The construction industry is to receive a much-needed boost, with the first phase of the Salvokop Precinct Development in Pretoria to be developed as a public-private partnership (PPP), at an estimated cost of R6.5 billion.
Minister of Public Works and Infrastructure Patricia de Lille announced the initiative on Wednesday and indicated that the development has the potential to create more than 5 000 jobs during the construction of the first phase and the bulk infrastructure.
De Lille said the development will generate hope for the construction sector, which is currently in dire straits, and for communities.
“We look forward to the completion and delivery of this integrated development, that will contribute significantly to the economic stimulus and will be a catalyst to stimulate the construction sector in a very substantive way,” she said.
De Lille said consultation will continue next year with other cities, including the City of Cape Town, Buffalo City Municipality and the City of eThekwini, for similar precinct developments.
Webster Mfebe, CEO of the SA Forum of Civil Engineering Contractors (Safcec), said such investment in infrastructure will bring much-needed confidence to the already-depressed construction industry. The FNB/BER Building Confidence Index edged higher to 25 in 2019 Q4, after receding to a 20-year low of 22 in 2019 Q3.
Mfebe said it will also underscore the point Safcec has made in the past: that government has not sufficiently utilised the PPP model, which is the way to go because government does not have infinite resources due to the competing demands placed on the fiscus.
“This is a step in the right direction and I hope it will be handled well and in an open and transparent manner, as dictated to by Section 217 of the Constitution,” he said.
De Lille said the mixed-use development at Salvokop includes the head offices of an additional four government departments. These are the departments of correctional services, higher education and training, social development and its agencies (the SA Social Security Agency and National Development Agency), and home affairs.
The precinct is already home to Statistics SA’s 56 000m2 flagship head office, which was completed in 2016 at a cost of R1.4 billion.
De Lille said the total development opportunity in Salvokop involves a total of 524 000m2 at an estimated cost of R18 billion, which forms part of the broader City of Tshwane inner city regeneration programme.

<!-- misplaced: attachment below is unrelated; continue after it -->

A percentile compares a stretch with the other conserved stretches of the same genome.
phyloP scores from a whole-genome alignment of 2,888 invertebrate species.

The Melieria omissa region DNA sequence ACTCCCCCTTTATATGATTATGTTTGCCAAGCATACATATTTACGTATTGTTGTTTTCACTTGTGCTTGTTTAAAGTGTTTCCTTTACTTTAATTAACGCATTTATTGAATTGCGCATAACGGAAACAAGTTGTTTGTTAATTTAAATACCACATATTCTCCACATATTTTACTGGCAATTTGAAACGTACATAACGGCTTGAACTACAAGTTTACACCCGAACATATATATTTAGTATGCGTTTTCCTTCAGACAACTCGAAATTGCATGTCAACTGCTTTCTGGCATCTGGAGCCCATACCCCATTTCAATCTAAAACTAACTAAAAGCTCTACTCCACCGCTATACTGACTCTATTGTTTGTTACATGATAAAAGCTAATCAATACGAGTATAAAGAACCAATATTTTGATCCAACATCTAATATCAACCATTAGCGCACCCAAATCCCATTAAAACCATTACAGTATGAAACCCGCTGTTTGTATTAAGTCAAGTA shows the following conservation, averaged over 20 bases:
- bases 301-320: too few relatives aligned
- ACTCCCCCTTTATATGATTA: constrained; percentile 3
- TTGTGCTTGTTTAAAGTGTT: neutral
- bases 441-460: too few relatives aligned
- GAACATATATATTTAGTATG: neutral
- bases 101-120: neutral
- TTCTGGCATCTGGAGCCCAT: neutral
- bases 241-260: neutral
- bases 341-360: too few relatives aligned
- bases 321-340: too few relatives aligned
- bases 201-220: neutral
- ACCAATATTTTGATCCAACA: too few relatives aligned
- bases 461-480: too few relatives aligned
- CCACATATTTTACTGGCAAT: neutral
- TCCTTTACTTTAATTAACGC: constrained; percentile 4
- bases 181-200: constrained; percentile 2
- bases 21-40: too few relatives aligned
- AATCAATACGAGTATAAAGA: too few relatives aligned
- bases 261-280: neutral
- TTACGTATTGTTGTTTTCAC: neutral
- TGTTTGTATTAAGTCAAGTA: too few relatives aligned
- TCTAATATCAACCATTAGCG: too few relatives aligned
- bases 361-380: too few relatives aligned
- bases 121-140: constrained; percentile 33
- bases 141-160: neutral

“The precinct is one of five identified precincts located within the inner city, which will be a benchmarked precinct that will create a destination where citizens can live, work and play in a central location.
“Through the precinct development plans, DPWI (Department of Public Works and Infrastructure) will achieve safe, accessible and environmentally-sustainable development. This development model will also reduce the lease costs for government office accommodation,” she said.
De Lille said the first phase is expected to lead to the contribution of an estimated R6.5 billion of blended financing between the government and private sector.
She said National Treasury is assisting the department with accessing government grants and her department will also be applying for funding from the President’s R100 billion Infrastructure Fund.
De Lille said the DPWI has already issued a tender for the provision of bulk and internal services and the contractor will be appointed by March next year, with construction in terms of this contract commencing in April and set to be completed in December 2022.
She said the provision of government office space will be distributed over about 360 000m2 on five erven, with the rest of the mixed-use precinct allowing for the development of 240 000m2 of commercial and residential bulk.
“With the support from National Treasury, the planned commercial and residential development component will attract private sector investment.
“All planning processes and preparation of work is aligned towards having the sites ready for construction by 2022. The offices will be ready for occupation by the government departments by 2025,” she said.
The second phase involves developing sites zoned for business and commercial activity.
De Lille said the design guidelines and development parameters were finalised in March this year and will be packaged to go out to the market for uptake by potential developers for use as hotels, retail stores and coffee shops.
Planning in collaboration with the National Department of Human Settlements and the City of Tshwane Housing Division for the third phase housing component has already commenced.
De Lille said the DPWI will work with the City of Tshwane and the Department of Human Settlements, which will be responsible for determining how many housing opportunities and the types of housing that can be delivered on the site for residential development.